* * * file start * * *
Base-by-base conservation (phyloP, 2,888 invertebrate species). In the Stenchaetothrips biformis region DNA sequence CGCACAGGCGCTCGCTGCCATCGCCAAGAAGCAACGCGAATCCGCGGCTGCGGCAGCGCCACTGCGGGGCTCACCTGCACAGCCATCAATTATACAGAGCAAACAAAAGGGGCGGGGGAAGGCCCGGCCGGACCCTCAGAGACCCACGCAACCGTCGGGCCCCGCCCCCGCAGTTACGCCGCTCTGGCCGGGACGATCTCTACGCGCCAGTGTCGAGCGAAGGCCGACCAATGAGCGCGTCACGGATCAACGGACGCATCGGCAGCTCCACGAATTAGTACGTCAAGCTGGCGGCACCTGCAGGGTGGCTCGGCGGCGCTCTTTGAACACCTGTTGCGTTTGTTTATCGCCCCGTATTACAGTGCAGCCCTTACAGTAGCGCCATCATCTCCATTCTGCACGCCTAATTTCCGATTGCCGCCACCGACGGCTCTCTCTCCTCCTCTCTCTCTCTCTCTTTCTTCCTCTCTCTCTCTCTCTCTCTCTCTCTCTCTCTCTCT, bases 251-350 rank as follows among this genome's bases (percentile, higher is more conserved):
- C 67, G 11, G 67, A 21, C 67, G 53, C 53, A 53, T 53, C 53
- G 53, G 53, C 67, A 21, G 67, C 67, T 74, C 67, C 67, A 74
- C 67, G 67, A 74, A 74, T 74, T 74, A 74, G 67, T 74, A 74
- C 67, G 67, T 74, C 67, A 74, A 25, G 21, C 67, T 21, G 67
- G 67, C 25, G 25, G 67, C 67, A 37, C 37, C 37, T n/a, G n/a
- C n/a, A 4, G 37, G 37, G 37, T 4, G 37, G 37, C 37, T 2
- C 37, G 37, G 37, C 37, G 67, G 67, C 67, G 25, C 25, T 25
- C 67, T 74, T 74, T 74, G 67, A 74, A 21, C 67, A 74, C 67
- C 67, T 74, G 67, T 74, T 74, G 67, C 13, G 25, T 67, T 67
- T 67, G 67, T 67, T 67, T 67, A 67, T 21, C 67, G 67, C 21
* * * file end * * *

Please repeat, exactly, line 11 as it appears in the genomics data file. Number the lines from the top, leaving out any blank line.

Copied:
- T 67, G 67, T 67, T 67, T 67, A 67, T 21, C 67, G 67, C 21